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NOT ALL BLACK AND WHITE: Welcome to the after-party


PATRICK HOYOS

NOT ALL BLACK AND WHITE: Welcome to the after-party

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WHEN I USED to play in a band, we would often go to the Bird’s Nest restaurant and bar on Bay Street after the gig was over. There we would eat burgers or chicken and drink a beer or two as we talked over the event and how it went.

This was usually around two in the morning, and that place was one of the few which opened almost all night. It was our own version of what is now called the “after-party”.

These days, of course, the “after-party” is (I’m told) sometimes better than the actual event. It’s packed with people and you use it to “chill” and gossip about all that went down a few hours before. Just like we did, but with hundreds of people, not just a few tired band members.

Barbados has just entered its own version of an after-party, that is, the period following the longest birthday event I have ever attended. As far as the celebrations for our 50th anniversary of Independence are concerned, the party’s over.

So let me welcome you to the after-party.

It is not a pleasant atmosphere. In fact, the heavenly deluge experience on the day before the day of climax, as it were, seemed to me to not just dampen the whole thing, but perhaps to make a statement that enough was enough.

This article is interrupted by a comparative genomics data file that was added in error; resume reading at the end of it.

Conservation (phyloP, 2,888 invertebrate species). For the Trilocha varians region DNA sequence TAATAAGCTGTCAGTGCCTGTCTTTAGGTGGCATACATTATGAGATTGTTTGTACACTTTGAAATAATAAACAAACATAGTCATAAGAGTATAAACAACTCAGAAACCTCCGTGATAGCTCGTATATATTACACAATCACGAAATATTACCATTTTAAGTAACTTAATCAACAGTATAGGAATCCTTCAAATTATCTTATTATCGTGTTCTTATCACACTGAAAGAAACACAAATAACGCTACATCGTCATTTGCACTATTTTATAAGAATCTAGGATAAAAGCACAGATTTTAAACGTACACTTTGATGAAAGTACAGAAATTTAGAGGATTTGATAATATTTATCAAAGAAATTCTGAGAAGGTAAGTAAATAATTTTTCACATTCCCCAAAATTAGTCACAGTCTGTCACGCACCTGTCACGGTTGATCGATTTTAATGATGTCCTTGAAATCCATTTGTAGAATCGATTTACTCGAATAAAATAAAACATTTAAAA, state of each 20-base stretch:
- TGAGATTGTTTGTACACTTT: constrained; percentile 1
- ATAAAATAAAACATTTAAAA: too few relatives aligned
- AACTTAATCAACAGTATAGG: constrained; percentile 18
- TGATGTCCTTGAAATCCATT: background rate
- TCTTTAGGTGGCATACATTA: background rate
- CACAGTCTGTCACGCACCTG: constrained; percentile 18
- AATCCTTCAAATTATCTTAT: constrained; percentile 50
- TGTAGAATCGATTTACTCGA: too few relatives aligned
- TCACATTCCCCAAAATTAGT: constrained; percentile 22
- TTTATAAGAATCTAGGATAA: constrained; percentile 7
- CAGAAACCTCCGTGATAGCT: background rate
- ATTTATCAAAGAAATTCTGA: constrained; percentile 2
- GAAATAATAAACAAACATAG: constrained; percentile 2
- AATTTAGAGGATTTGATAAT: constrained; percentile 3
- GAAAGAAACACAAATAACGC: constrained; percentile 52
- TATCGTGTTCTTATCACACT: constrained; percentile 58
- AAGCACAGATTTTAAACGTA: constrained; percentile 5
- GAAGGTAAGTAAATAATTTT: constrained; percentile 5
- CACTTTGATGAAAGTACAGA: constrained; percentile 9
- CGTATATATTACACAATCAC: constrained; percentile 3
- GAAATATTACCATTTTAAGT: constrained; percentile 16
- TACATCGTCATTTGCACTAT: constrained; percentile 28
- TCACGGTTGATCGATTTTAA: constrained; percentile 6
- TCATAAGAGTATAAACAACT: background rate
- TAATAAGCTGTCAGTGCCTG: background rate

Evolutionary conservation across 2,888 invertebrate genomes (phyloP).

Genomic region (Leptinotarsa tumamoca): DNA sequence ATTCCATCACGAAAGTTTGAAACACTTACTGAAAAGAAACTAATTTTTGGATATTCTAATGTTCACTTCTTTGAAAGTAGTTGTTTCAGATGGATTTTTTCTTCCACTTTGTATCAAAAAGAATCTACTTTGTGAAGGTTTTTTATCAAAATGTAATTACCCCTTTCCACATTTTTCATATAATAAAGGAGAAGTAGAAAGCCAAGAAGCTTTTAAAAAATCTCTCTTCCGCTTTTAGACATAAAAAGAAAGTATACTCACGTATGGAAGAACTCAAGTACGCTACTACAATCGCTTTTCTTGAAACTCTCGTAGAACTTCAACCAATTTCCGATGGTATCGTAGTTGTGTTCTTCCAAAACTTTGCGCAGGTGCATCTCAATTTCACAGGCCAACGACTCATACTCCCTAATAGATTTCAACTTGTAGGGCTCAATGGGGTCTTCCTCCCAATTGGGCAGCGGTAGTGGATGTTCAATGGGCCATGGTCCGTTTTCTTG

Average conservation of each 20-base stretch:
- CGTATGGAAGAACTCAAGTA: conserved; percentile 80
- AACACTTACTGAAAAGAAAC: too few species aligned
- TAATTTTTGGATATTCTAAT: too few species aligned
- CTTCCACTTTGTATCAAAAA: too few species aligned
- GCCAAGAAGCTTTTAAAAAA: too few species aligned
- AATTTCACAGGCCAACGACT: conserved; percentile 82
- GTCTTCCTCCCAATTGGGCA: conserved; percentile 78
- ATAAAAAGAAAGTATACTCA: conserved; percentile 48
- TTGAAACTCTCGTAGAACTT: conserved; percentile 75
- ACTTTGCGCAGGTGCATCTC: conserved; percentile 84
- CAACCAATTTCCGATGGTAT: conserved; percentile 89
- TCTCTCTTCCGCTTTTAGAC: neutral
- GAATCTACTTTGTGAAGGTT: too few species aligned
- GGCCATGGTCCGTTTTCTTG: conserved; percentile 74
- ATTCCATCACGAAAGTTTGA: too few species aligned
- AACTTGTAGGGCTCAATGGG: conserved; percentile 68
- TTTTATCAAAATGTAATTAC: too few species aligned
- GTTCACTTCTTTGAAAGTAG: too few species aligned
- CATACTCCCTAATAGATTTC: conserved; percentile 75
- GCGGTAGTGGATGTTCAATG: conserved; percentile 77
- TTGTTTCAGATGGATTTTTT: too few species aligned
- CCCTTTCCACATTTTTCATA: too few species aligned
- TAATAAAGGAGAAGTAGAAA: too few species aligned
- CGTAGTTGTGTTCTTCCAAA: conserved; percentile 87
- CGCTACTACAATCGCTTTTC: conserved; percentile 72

That is, if you believe in divine intervention.

But even if you don’t, what came bubbling to the surface was more than the pollution which showed up on our south coast beaches and backyards.

Unnecessary slights against at least one union and hints again at legislation coming designed to put them in some place to which they are seen to belong, in terms of restricting what they may or may not be allowed to do in pursuit of grievances, have raised their ugly heads again.

The airport negotiations have been allowed to drag right up to the start of the most important season of the only industry which is saving us momentarily from a faster descent into ratings hell.

Dr Dolittle found so much time to travel around and make speeches about our 50th anniversary celebrations that I wonder why he can’t find the time to address publicly, and also at press conferences, the burning issues facing the economy.

In its November issue the RBC Economic Report notes bluntly the state of our economy.

Among other things, the report noted that Central Bank of Barbados online data showed international reserves declined five per cent year-on-year to US$442 million in October 2016, which RBC estimated at 2.6 months of imports.

Contributing to this decline, it said, the fiscal deficit widened by 60 per cent year-on-year to BDS$242 million in the first half of fiscal 2016-17 (that is, April to October this year).

And worst of all was this: The RBC report noted that, according to the Central Bank, it financed 234 per cent of the Government’s fiscal deficit, “to the tune of BDS$566.3 million in just six months – the same level of CBB financing for the entire FY2015/16”.

No, my friends, this is not your usual after-party. It is not the one where you recall the high point of the earlier event with excitement and talk of who did what and when.

At this after-party, you don’t even want to remember all the time you spent at the last one, dragging out an affair that could have been concentrated into the month of November for maximum effect, not squeezed out like toothpaste for nearly a year, so that the final events were anti-climactic.

It is an after-party where, instead of remembering recent celebrations, you await with trepidation the grim future ahead.

Patrick Hoyos is a journalist and publisher specialising in business. Email: [email protected]

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